Living in a makeshift tarpaulin shelter, which barely protects her family from the torrential rainfall or scorching heat of this remote village in southern Nepal, 36-year-old Kamala Pari is under immense stress, worrying about her financial security and children’s safety.
Emmanuel is a male midwife.At the age of 26, he lives and works on one of eight islands off the southwest peninsular of Sierra Leone, an hour by speedboat from Mattru Jong, the capital of Bonthe District.
Barbara Kemigisa used to call herself an “HIV/AIDS campaigner”. These days she would rather be known as an “HIV/AIDS family planning campaigner”.
In the rush to save babies from HIV infection and treat their mothers, experts warn that a key element of HIV prevention is being neglected in Africa – contraceptives for HIV positive women.
"My cousin was a very successful and distinguished student. She said that she finished high school with excellent grades and enrolled in college, but a month later, her parents forced her to leave school and burned all her books and studying material. So, the girl set fire to herself."
If 22-year-old Rashda Naureen could go back six years in time, she would never have agreed to get married at the tender age of 16.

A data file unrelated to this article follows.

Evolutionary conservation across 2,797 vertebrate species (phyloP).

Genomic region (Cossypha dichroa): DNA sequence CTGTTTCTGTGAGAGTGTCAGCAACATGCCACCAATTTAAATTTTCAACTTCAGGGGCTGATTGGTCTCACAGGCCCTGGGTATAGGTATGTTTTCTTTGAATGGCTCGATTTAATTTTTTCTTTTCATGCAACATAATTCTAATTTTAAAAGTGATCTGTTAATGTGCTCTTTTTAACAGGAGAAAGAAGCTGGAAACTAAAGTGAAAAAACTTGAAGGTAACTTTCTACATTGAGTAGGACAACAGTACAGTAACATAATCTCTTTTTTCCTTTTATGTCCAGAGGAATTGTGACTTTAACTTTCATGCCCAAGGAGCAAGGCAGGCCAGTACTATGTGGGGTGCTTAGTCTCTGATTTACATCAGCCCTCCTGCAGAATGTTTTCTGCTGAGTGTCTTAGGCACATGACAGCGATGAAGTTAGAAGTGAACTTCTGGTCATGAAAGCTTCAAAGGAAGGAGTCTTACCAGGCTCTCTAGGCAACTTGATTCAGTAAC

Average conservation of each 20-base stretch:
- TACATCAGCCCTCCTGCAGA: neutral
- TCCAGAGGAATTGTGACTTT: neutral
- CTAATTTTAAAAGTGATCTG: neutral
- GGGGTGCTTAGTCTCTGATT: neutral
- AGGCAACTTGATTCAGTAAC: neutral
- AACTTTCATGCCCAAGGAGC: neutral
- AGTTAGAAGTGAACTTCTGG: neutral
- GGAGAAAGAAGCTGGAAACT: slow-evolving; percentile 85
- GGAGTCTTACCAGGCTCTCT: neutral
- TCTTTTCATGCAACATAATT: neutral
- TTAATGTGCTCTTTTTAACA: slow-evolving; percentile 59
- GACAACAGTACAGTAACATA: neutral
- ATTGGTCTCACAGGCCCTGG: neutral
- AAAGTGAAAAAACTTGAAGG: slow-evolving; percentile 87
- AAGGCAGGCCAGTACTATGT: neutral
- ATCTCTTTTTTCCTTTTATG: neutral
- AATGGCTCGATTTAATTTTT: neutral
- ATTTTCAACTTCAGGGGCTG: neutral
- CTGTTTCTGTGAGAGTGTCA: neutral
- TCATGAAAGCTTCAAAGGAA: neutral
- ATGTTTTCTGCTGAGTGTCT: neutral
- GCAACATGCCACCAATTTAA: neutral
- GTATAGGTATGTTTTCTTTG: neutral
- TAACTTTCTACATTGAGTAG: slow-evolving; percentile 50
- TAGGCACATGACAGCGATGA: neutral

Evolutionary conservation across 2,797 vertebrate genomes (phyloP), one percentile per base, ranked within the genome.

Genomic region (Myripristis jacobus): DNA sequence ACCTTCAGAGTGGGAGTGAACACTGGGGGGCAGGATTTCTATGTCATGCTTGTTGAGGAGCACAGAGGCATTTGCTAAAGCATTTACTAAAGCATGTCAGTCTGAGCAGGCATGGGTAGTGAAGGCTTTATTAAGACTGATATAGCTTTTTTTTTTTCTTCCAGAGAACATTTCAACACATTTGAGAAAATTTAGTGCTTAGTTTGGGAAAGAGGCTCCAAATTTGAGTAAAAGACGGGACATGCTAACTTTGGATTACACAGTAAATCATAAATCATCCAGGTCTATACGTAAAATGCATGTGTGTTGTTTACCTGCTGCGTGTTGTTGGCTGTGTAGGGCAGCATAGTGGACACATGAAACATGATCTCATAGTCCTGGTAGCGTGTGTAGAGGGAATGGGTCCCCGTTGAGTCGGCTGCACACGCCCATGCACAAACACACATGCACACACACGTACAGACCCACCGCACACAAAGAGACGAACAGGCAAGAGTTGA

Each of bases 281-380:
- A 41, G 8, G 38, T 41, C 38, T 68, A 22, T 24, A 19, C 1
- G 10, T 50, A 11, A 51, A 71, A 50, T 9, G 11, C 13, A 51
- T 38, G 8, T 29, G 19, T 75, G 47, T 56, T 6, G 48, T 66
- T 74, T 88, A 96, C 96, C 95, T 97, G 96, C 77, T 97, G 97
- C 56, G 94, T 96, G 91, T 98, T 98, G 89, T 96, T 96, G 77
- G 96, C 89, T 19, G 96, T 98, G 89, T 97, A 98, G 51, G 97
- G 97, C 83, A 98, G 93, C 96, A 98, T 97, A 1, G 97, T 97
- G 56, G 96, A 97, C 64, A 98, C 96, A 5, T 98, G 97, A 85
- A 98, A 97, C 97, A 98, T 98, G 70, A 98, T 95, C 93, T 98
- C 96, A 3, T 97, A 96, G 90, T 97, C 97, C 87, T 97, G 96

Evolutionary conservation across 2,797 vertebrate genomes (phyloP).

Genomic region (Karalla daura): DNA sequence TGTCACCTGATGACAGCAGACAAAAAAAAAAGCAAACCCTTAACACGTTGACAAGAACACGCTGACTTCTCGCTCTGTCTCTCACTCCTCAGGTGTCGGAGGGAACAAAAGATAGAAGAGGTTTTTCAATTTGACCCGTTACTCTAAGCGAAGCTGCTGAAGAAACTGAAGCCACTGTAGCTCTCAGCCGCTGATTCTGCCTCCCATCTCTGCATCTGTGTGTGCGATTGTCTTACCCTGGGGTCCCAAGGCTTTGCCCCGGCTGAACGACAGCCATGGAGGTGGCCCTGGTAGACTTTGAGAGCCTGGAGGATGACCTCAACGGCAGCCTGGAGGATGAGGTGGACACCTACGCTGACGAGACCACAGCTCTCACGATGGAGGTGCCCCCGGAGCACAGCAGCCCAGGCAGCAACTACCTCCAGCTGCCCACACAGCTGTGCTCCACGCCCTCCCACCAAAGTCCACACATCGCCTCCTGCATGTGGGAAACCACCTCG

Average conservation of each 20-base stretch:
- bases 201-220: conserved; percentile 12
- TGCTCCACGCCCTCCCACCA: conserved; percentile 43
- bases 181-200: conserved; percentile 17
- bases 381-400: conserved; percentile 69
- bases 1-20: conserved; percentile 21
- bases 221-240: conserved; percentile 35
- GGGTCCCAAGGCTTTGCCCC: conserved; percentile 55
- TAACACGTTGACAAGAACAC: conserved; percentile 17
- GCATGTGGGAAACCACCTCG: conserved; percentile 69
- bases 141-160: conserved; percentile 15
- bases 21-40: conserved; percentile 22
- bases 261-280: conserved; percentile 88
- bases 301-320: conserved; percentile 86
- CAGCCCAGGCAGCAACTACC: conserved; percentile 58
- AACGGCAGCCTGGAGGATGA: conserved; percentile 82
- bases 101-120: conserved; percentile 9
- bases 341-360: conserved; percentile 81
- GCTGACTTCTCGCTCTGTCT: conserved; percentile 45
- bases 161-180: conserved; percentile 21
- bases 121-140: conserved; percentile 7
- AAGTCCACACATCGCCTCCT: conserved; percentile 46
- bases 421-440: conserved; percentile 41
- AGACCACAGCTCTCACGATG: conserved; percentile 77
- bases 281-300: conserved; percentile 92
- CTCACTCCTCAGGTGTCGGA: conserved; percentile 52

As the United Nations continues negotiations on a new set of Sustainable Development Goals (SDGs) for its post-2015 development agenda, population experts are hoping reproductive health will be given significant recognition in the final line-up of the goals later this year.
An African proverb says “a child that we refuse to build today will end up selling the house that we may build tomorrow.”
Just 17 years old, Clarisse is already a mother of two, who lives with her husband and his four other wives in rural southern Chad. Three years earlier, she had watched her mom and sisters preparing food for a party one day. At first she celebrated along with everyone else, not realising it was her own wedding ceremony. When she discovered this, she was frantic.
It has been five years since Sri Lanka’s brutal three-decades-long civil conflict came to an end in May 2009, but for the country’s youth, true national reconciliation is still a long way off.
As with many conflicts and other humanitarian emergencies around the world, those who suffer the most are women, young girls and children. The current terrible crisis in South Sudan is no exception.
As the U.N. focuses on refining its Post-2015 Development Agenda, divisions surrounding issues of population and development continue to plague consensus on a universal way forward.
Today more than 200 schoolgirls will wake up to another day in an unthinkable nightmare. Three weeks ago, they were seized in the night by armed men dressed as soldiers who said they were there to protect them.
Although half the world’s population is under 25 years old, young people in more than two dozen countries feel that their opportunities for educational, economic and societal advancement are limited, according to new research released here Thursday.
When the United Nations hosts one of its mega conferences - whether on population, human rights, food security or sustainable development - there is always a demand for full and active participation of often-marginalised groups, including women, civil society, indigenous peoples and youth.